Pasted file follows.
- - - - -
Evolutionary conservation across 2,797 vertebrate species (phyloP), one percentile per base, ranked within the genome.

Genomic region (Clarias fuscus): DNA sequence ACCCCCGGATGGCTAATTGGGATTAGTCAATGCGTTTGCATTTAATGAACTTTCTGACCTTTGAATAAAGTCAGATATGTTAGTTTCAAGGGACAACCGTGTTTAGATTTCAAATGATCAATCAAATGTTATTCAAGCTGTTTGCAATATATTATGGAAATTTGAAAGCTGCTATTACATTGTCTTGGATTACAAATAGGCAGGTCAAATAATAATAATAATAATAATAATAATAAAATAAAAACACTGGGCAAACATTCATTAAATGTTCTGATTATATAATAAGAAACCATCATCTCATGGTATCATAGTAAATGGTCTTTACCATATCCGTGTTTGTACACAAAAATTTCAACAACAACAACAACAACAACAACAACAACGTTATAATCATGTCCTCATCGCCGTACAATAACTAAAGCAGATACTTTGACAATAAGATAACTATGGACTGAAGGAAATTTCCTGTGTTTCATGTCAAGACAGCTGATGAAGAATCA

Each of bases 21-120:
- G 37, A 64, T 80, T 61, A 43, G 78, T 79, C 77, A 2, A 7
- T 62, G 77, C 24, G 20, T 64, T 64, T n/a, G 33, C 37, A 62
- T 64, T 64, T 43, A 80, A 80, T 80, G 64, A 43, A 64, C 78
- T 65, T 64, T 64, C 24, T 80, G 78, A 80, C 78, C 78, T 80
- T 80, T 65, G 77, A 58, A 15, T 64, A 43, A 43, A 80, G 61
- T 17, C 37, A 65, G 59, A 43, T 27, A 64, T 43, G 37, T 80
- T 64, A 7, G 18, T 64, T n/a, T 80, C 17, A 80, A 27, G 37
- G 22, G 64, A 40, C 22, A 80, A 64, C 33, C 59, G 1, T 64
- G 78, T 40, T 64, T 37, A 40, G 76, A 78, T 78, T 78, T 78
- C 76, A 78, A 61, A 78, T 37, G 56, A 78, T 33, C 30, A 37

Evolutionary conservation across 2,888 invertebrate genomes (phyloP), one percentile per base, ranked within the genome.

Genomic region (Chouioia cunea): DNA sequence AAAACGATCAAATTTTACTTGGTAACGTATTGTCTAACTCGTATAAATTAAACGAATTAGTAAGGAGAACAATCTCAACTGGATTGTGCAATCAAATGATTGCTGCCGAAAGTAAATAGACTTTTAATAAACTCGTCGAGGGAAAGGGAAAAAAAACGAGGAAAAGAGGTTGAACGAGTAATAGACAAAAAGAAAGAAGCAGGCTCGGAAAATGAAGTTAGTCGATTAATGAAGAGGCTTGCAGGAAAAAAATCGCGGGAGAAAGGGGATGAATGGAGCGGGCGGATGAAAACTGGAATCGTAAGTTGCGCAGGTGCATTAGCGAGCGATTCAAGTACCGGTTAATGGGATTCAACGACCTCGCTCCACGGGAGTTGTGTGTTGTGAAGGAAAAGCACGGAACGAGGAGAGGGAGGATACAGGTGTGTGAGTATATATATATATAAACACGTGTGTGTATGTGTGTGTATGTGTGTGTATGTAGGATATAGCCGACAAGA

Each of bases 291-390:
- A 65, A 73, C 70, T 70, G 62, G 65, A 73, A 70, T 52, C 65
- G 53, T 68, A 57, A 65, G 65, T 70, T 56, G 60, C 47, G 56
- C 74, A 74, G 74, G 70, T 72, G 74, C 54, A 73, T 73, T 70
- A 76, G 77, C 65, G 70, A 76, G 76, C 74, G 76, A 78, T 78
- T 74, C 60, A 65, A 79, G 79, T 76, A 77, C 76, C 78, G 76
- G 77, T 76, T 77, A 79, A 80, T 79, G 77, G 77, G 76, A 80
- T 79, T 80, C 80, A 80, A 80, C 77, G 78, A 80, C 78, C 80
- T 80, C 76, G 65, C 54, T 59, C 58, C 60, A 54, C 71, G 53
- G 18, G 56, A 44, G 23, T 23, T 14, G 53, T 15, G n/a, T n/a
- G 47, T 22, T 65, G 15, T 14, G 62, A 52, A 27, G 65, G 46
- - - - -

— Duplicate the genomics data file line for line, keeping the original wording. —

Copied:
Evolutionary conservation across 2,797 vertebrate species (phyloP), one percentile per base, ranked within the genome.

Genomic region (Clarias fuscus): DNA sequence ACCCCCGGATGGCTAATTGGGATTAGTCAATGCGTTTGCATTTAATGAACTTTCTGACCTTTGAATAAAGTCAGATATGTTAGTTTCAAGGGACAACCGTGTTTAGATTTCAAATGATCAATCAAATGTTATTCAAGCTGTTTGCAATATATTATGGAAATTTGAAAGCTGCTATTACATTGTCTTGGATTACAAATAGGCAGGTCAAATAATAATAATAATAATAATAATAATAAAATAAAAACACTGGGCAAACATTCATTAAATGTTCTGATTATATAATAAGAAACCATCATCTCATGGTATCATAGTAAATGGTCTTTACCATATCCGTGTTTGTACACAAAAATTTCAACAACAACAACAACAACAACAACAACAACGTTATAATCATGTCCTCATCGCCGTACAATAACTAAAGCAGATACTTTGACAATAAGATAACTATGGACTGAAGGAAATTTCCTGTGTTTCATGTCAAGACAGCTGATGAAGAATCA

Each of bases 21-120:
- G 37, A 64, T 80, T 61, A 43, G 78, T 79, C 77, A 2, A 7
- T 62, G 77, C 24, G 20, T 64, T 64, T n/a, G 33, C 37, A 62
- T 64, T 64, T 43, A 80, A 80, T 80, G 64, A 43, A 64, C 78
- T 65, T 64, T 64, C 24, T 80, G 78, A 80, C 78, C 78, T 80
- T 80, T 65, G 77, A 58, A 15, T 64, A 43, A 43, A 80, G 61
- T 17, C 37, A 65, G 59, A 43, T 27, A 64, T 43, G 37, T 80
- T 64, A 7, G 18, T 64, T n/a, T 80, C 17, A 80, A 27, G 37
- G 22, G 64, A 40, C 22, A 80, A 64, C 33, C 59, G 1, T 64
- G 78, T 40, T 64, T 37, A 40, G 76, A 78, T 78, T 78, T 78
- C 76, A 78, A 61, A 78, T 37, G 56, A 78, T 33, C 30, A 37

Evolutionary conservation across 2,888 invertebrate genomes (phyloP), one percentile per base, ranked within the genome.

Genomic region (Chouioia cunea): DNA sequence AAAACGATCAAATTTTACTTGGTAACGTATTGTCTAACTCGTATAAATTAAACGAATTAGTAAGGAGAACAATCTCAACTGGATTGTGCAATCAAATGATTGCTGCCGAAAGTAAATAGACTTTTAATAAACTCGTCGAGGGAAAGGGAAAAAAAACGAGGAAAAGAGGTTGAACGAGTAATAGACAAAAAGAAAGAAGCAGGCTCGGAAAATGAAGTTAGTCGATTAATGAAGAGGCTTGCAGGAAAAAAATCGCGGGAGAAAGGGGATGAATGGAGCGGGCGGATGAAAACTGGAATCGTAAGTTGCGCAGGTGCATTAGCGAGCGATTCAAGTACCGGTTAATGGGATTCAACGACCTCGCTCCACGGGAGTTGTGTGTTGTGAAGGAAAAGCACGGAACGAGGAGAGGGAGGATACAGGTGTGTGAGTATATATATATATAAACACGTGTGTGTATGTGTGTGTATGTGTGTGTATGTAGGATATAGCCGACAAGA

Each of bases 291-390:
- A 65, A 73, C 70, T 70, G 62, G 65, A 73, A 70, T 52, C 65
- G 53, T 68, A 57, A 65, G 65, T 70, T 56, G 60, C 47, G 56
- C 74, A 74, G 74, G 70, T 72, G 74, C 54, A 73, T 73, T 70
- A 76, G 77, C 65, G 70, A 76, G 76, C 74, G 76, A 78, T 78
- T 74, C 60, A 65, A 79, G 79, T 76, A 77, C 76, C 78, G 76
- G 77, T 76, T 77, A 79, A 80, T 79, G 77, G 77, G 76, A 80
- T 79, T 80, C 80, A 80, A 80, C 77, G 78, A 80, C 78, C 80
- T 80, C 76, G 65, C 54, T 59, C 58, C 60, A 54, C 71, G 53
- G 18, G 56, A 44, G 23, T 23, T 14, G 53, T 15, G n/a, T n/a
- G 47, T 22, T 65, G 15, T 14, G 62, A 52, A 27, G 65, G 46